Runner’s knee is actually a catchall term that’s used to describe several different conditions that can cause pain around the patella or kneecap. If you’re a runner and have knee pain, it’s likely that you’ll hear the term runner’s knee at some point to describe what you’re experiencing.
Most often your pain can more accurately be diagnosed as one of the following conditions:
- Anterior knee pain syndrome
- Patellofemoral malalignment
- Chondromalacia patella
- Iliotibial band syndrome
You might also hear the term patellofemoral pain or PFP when people talk about the pain you’re experiencing. That’s just another term that’s used as a blanket to include any of the above conditions and it’s a medical way of saying runner’s knee.
Causes of Runner’s Knee (It’s Not Always Running)
While it’s true, many people with this diagnosis are actually runners, you don’t have to be a runner to develop this problem and the resultant pain. The causes of runner’s knee can include the following:
- A malalignment of the kneecap
- Excessive training or overuse (which could be related to running)
- Injury or other trauma
- Weak thigh muscles
- Tight hamstring muscles
- Issues with Achilles tendon strength
- Poor foot support (could be bad shoe choices)
- A faulty gait
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Symptoms of Runner’s Knee
Runner’s knee usually gets better with rest and top physical therapy to rebuild strength and stamina, but it’s always a good idea to seek professional medical help if you’re experiencing knee pain symptoms to rule out a more serious injury. Some of the symptoms you might experience if you have developed a runner’s knee condition include:
- Pain at the kneecap, around it, or a feeling of soreness under the kneecap
- Knee pain may increase when you’re active
- Pain or weakness upon standing after sitting for a long time
- Kneecap that’s tender to the touch or to pressure
- A grinding sensation of clicking noise when you move your knee
How to Treat Your Runner’s Knee
The best care for runner’s knee is a physical therapy treatment plan that takes into consideration your level of injury and pain, your overall fitness and health, and your age. If you’ve had this condition in the past, that will also play a role in your runner’s knee treatment.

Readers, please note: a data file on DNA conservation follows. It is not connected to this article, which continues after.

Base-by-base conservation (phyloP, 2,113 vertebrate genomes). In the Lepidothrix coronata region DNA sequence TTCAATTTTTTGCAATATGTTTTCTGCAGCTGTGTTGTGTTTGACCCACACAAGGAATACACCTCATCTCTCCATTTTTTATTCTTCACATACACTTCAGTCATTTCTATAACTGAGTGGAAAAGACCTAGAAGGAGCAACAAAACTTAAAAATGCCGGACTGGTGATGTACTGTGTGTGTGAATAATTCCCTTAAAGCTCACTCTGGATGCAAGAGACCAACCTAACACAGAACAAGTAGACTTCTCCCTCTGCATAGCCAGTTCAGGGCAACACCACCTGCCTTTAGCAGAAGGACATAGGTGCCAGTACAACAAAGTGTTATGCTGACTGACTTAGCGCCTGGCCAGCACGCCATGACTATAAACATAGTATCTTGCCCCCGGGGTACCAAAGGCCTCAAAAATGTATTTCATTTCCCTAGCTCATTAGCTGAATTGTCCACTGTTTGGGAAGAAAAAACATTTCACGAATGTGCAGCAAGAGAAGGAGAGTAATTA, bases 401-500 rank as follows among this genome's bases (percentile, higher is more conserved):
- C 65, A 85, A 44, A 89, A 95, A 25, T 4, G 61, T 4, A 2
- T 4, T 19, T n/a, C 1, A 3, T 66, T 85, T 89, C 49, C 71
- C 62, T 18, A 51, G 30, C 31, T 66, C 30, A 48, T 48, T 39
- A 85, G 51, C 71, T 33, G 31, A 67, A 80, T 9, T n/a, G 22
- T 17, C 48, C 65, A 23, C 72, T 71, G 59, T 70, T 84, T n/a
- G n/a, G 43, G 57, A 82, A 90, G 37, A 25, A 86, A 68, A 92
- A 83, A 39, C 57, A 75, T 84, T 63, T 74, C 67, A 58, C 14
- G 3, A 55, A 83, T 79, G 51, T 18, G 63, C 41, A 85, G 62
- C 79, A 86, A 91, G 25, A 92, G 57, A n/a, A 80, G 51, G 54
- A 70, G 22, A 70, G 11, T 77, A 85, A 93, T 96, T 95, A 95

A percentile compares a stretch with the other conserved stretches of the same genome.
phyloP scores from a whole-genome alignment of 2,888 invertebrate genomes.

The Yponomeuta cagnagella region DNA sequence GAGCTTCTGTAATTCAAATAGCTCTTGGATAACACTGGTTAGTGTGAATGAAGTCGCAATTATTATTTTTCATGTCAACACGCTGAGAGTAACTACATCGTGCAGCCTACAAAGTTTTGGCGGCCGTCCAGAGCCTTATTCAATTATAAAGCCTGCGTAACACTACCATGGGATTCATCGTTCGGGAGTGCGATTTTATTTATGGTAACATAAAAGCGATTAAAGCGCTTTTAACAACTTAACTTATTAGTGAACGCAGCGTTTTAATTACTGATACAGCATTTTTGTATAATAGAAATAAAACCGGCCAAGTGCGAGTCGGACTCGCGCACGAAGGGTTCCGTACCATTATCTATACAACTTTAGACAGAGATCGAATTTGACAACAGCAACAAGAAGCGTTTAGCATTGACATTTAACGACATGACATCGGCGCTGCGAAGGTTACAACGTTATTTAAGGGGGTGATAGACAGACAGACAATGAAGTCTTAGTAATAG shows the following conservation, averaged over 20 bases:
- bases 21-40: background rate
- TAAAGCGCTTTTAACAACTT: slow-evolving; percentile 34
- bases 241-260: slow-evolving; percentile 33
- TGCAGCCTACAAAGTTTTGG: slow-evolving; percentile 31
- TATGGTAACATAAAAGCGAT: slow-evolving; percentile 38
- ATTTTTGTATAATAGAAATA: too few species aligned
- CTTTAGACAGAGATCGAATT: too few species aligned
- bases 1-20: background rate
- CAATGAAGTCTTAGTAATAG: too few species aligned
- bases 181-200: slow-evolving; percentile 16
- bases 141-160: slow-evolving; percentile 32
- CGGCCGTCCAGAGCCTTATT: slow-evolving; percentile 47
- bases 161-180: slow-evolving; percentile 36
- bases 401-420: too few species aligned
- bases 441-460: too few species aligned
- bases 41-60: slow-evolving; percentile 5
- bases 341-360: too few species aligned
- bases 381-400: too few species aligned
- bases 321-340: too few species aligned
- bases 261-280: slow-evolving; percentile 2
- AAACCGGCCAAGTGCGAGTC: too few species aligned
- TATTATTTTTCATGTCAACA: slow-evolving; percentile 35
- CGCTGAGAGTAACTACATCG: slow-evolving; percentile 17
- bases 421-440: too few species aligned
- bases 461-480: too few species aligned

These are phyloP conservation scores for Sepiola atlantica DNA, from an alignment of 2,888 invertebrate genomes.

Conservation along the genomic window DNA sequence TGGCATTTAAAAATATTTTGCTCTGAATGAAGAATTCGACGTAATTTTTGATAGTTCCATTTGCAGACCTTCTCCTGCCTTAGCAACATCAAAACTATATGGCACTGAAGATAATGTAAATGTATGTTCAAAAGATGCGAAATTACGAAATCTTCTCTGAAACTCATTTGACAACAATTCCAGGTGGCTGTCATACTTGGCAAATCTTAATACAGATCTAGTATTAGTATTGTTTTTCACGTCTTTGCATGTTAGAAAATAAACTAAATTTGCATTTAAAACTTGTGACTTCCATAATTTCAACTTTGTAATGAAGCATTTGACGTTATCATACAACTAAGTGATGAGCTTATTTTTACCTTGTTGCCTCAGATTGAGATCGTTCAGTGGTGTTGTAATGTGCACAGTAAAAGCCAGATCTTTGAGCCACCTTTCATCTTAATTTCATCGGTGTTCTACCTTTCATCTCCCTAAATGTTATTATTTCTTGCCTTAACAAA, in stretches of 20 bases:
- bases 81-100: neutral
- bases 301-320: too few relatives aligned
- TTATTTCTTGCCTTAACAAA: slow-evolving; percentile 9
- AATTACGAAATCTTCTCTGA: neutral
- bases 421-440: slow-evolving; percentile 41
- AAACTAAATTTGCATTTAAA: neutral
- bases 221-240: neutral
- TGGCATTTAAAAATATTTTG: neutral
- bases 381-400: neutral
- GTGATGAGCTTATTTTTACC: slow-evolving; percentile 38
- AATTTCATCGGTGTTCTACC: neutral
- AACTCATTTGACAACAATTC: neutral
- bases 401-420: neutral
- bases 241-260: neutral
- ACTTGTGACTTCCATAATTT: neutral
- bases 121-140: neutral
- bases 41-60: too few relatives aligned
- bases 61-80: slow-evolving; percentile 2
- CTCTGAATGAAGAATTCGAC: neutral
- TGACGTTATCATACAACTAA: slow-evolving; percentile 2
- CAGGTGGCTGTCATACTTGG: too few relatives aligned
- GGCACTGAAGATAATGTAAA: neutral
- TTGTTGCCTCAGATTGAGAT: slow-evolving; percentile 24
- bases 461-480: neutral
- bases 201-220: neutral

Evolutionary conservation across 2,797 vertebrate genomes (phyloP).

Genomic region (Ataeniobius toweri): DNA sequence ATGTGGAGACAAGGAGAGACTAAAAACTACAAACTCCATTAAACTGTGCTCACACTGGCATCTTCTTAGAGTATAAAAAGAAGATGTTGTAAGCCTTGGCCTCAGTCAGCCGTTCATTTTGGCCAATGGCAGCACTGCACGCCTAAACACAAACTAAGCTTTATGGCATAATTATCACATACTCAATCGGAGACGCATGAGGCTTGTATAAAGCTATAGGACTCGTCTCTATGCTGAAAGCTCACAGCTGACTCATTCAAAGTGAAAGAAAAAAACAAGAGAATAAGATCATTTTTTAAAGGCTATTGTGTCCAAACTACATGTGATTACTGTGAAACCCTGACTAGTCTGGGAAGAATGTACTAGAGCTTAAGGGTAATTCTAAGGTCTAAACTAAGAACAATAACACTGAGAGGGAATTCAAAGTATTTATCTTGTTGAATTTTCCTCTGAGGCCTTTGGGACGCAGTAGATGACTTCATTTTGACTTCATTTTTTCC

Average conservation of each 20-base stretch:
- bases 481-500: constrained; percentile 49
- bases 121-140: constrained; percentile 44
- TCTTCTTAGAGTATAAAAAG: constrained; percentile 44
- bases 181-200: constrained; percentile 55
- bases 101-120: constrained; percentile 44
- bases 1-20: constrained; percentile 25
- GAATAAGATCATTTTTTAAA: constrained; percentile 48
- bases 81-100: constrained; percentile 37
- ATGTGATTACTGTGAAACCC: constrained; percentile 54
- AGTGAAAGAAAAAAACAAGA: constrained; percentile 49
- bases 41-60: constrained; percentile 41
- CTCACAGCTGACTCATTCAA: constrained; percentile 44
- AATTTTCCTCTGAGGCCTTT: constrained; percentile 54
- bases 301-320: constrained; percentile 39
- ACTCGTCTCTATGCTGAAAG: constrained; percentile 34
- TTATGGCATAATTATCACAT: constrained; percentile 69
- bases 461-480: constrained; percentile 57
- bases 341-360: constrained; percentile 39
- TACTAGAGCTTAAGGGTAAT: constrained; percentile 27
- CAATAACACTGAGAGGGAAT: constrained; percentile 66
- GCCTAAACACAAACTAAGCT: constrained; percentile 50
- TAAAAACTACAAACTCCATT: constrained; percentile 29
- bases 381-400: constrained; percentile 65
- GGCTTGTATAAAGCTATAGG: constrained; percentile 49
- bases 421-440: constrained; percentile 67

No matter what condition you’re in, your initial treatment will center around rest and giving your knee time to heal. This might even involve runner’s knee taping to help with immobilization and give support to your knee while you navigate your daily living activities. During the rest and recovery portion of care, you can expect some or all of the following:
- Cold packs
- Elevating your leg
- Compression knee wrap
- Knee braces
- Over-the-counter medications to manage inflammation
- A review of your shoes
- A look at your natural gait
- Time off your feet
When the pain is more manageable, you’ll move onto some runner’s knee exercises that will help strengthen the knee and surrounding areas. Learning to rely on the surrounding muscles may play a big role in your recovery and learning to avoid future knee injuries.
Included with runners knee exercises are runners knee stretches. These two techniques work hand-in-hand giving you added flexibility, strength, and increasing your range of motion very slowly. Your physical therapist will work with you to create a customized program that gets you back to the level of fitness you want to be at. The treatment plan will be specific to you and will be flexible enough to change as you progress or if anything proves to be excessive and slowing progress. It’s not a quick fix but our trained team is here to help you recover and enjoy your favorite activities again.
Knee Strengthening Exercises for Runners
While we said that not all runner’s knee diagnoses involve runners, there’s a significant number of people who are runners and develop this type of knee pain. The best way to avoid runner’s knee is to actively work to not get it in the first place. This includes maintaining a health weight, wearing appropriate shoes, using good running form, and always doing stretching and knee strengthening exercises for runners. Interestingly, while your attention is on your knee, you’ll also want to stretch and strengthen your quads, hip flexors, your calves, and even the buttocks because these areas all work together when you’re running correctly, and they eliminate some of the stress on your knee.
Try these simple knee exercises regularly to support knee flexibility and strength.
- Thigh contractions
- Straight leg raises
- Hamstring stretches
- Iliotibial band stretches
- Gentle knee bends and full squats
These are all strengthening exercises that runners should be familiar with and use regularly, but too many people skip the warm-up and the cool-down. If you’re serious about preventing injury, then these elements of your workout should always be included.
If you have a runner’s knee, there is no need to suffer from pain and limited range of motion. Don’t delay your appointment with a skilled team of physical therapists at our clinic. Feel free to contact Physical Therapists NYC and get the desired relief from a runner’s knee. You can live the life you want with the help of the full range of physical therapy procedures we offer. Connect with our office to schedule an appointment to meet your new physical therapist today.